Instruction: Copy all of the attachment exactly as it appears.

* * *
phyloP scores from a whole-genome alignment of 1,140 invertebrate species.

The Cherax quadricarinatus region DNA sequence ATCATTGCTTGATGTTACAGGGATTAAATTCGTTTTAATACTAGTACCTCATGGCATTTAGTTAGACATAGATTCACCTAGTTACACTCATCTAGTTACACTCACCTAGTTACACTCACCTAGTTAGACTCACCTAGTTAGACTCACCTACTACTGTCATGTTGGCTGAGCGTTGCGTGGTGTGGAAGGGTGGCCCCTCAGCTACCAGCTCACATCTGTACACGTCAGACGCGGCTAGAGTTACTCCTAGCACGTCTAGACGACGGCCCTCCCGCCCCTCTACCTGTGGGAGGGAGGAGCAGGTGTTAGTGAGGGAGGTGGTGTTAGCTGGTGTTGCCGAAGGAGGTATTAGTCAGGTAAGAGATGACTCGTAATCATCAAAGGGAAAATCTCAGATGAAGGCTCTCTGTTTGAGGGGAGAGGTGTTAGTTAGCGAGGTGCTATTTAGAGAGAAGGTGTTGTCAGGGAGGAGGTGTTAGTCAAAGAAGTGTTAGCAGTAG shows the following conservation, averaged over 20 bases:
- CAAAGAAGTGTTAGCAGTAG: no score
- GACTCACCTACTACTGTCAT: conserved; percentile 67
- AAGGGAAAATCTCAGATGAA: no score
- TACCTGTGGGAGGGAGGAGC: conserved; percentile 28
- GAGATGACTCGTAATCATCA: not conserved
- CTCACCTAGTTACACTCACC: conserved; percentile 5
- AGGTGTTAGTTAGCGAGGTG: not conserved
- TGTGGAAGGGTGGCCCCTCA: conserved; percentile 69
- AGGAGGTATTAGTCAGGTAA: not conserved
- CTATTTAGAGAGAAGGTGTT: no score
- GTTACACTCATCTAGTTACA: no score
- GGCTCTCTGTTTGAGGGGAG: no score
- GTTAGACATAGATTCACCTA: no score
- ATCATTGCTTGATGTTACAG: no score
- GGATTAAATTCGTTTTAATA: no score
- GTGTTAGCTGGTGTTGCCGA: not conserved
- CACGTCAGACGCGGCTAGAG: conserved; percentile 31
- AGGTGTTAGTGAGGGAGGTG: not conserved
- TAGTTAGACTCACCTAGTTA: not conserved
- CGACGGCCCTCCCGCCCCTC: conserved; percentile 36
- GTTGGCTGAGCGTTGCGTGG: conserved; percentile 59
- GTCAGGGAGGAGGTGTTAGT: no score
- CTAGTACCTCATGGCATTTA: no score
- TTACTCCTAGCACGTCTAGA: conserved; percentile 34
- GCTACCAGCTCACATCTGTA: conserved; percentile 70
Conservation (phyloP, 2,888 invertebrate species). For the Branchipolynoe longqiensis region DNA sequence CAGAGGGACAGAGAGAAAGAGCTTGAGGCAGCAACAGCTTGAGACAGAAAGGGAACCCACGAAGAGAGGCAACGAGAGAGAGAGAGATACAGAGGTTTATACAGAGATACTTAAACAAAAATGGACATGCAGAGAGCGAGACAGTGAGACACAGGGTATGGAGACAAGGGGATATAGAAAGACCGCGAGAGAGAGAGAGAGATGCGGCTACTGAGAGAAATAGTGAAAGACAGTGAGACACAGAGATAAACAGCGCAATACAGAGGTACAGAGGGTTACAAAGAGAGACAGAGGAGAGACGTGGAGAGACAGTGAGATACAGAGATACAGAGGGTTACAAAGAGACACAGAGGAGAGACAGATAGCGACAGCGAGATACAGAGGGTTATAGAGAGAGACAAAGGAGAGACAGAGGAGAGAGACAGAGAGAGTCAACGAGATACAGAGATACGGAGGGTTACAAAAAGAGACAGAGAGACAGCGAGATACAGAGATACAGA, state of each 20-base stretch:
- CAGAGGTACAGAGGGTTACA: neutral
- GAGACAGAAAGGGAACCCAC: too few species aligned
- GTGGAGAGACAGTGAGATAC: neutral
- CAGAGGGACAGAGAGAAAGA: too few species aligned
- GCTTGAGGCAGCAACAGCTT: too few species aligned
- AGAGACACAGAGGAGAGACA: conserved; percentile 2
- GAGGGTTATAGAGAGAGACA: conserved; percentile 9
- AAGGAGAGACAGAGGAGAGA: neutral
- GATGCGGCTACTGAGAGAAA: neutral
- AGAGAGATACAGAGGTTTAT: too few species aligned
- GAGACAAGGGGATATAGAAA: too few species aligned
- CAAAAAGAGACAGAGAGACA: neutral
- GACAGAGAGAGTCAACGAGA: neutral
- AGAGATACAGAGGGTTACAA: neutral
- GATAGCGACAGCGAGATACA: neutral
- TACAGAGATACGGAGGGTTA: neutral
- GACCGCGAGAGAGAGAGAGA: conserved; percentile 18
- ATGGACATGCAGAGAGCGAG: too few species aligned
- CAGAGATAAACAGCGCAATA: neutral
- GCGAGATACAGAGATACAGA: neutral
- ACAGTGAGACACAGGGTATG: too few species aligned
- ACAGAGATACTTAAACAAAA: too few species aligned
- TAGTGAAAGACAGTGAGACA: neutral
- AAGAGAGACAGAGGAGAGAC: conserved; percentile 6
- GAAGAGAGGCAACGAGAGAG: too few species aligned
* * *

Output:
phyloP scores from a whole-genome alignment of 1,140 invertebrate species.

The Cherax quadricarinatus region DNA sequence ATCATTGCTTGATGTTACAGGGATTAAATTCGTTTTAATACTAGTACCTCATGGCATTTAGTTAGACATAGATTCACCTAGTTACACTCATCTAGTTACACTCACCTAGTTACACTCACCTAGTTAGACTCACCTAGTTAGACTCACCTACTACTGTCATGTTGGCTGAGCGTTGCGTGGTGTGGAAGGGTGGCCCCTCAGCTACCAGCTCACATCTGTACACGTCAGACGCGGCTAGAGTTACTCCTAGCACGTCTAGACGACGGCCCTCCCGCCCCTCTACCTGTGGGAGGGAGGAGCAGGTGTTAGTGAGGGAGGTGGTGTTAGCTGGTGTTGCCGAAGGAGGTATTAGTCAGGTAAGAGATGACTCGTAATCATCAAAGGGAAAATCTCAGATGAAGGCTCTCTGTTTGAGGGGAGAGGTGTTAGTTAGCGAGGTGCTATTTAGAGAGAAGGTGTTGTCAGGGAGGAGGTGTTAGTCAAAGAAGTGTTAGCAGTAG shows the following conservation, averaged over 20 bases:
- CAAAGAAGTGTTAGCAGTAG: no score
- GACTCACCTACTACTGTCAT: conserved; percentile 67
- AAGGGAAAATCTCAGATGAA: no score
- TACCTGTGGGAGGGAGGAGC: conserved; percentile 28
- GAGATGACTCGTAATCATCA: not conserved
- CTCACCTAGTTACACTCACC: conserved; percentile 5
- AGGTGTTAGTTAGCGAGGTG: not conserved
- TGTGGAAGGGTGGCCCCTCA: conserved; percentile 69
- AGGAGGTATTAGTCAGGTAA: not conserved
- CTATTTAGAGAGAAGGTGTT: no score
- GTTACACTCATCTAGTTACA: no score
- GGCTCTCTGTTTGAGGGGAG: no score
- GTTAGACATAGATTCACCTA: no score
- ATCATTGCTTGATGTTACAG: no score
- GGATTAAATTCGTTTTAATA: no score
- GTGTTAGCTGGTGTTGCCGA: not conserved
- CACGTCAGACGCGGCTAGAG: conserved; percentile 31
- AGGTGTTAGTGAGGGAGGTG: not conserved
- TAGTTAGACTCACCTAGTTA: not conserved
- CGACGGCCCTCCCGCCCCTC: conserved; percentile 36
- GTTGGCTGAGCGTTGCGTGG: conserved; percentile 59
- GTCAGGGAGGAGGTGTTAGT: no score
- CTAGTACCTCATGGCATTTA: no score
- TTACTCCTAGCACGTCTAGA: conserved; percentile 34
- GCTACCAGCTCACATCTGTA: conserved; percentile 70
Conservation (phyloP, 2,888 invertebrate species). For the Branchipolynoe longqiensis region DNA sequence CAGAGGGACAGAGAGAAAGAGCTTGAGGCAGCAACAGCTTGAGACAGAAAGGGAACCCACGAAGAGAGGCAACGAGAGAGAGAGAGATACAGAGGTTTATACAGAGATACTTAAACAAAAATGGACATGCAGAGAGCGAGACAGTGAGACACAGGGTATGGAGACAAGGGGATATAGAAAGACCGCGAGAGAGAGAGAGAGATGCGGCTACTGAGAGAAATAGTGAAAGACAGTGAGACACAGAGATAAACAGCGCAATACAGAGGTACAGAGGGTTACAAAGAGAGACAGAGGAGAGACGTGGAGAGACAGTGAGATACAGAGATACAGAGGGTTACAAAGAGACACAGAGGAGAGACAGATAGCGACAGCGAGATACAGAGGGTTATAGAGAGAGACAAAGGAGAGACAGAGGAGAGAGACAGAGAGAGTCAACGAGATACAGAGATACGGAGGGTTACAAAAAGAGACAGAGAGACAGCGAGATACAGAGATACAGA, state of each 20-base stretch:
- CAGAGGTACAGAGGGTTACA: neutral
- GAGACAGAAAGGGAACCCAC: too few species aligned
- GTGGAGAGACAGTGAGATAC: neutral
- CAGAGGGACAGAGAGAAAGA: too few species aligned
- GCTTGAGGCAGCAACAGCTT: too few species aligned
- AGAGACACAGAGGAGAGACA: conserved; percentile 2
- GAGGGTTATAGAGAGAGACA: conserved; percentile 9
- AAGGAGAGACAGAGGAGAGA: neutral
- GATGCGGCTACTGAGAGAAA: neutral
- AGAGAGATACAGAGGTTTAT: too few species aligned
- GAGACAAGGGGATATAGAAA: too few species aligned
- CAAAAAGAGACAGAGAGACA: neutral
- GACAGAGAGAGTCAACGAGA: neutral
- AGAGATACAGAGGGTTACAA: neutral
- GATAGCGACAGCGAGATACA: neutral
- TACAGAGATACGGAGGGTTA: neutral
- GACCGCGAGAGAGAGAGAGA: conserved; percentile 18
- ATGGACATGCAGAGAGCGAG: too few species aligned
- CAGAGATAAACAGCGCAATA: neutral
- GCGAGATACAGAGATACAGA: neutral
- ACAGTGAGACACAGGGTATG: too few species aligned
- ACAGAGATACTTAAACAAAA: too few species aligned
- TAGTGAAAGACAGTGAGACA: neutral
- AAGAGAGACAGAGGAGAGAC: conserved; percentile 6
- GAAGAGAGGCAACGAGAGAG: too few species aligned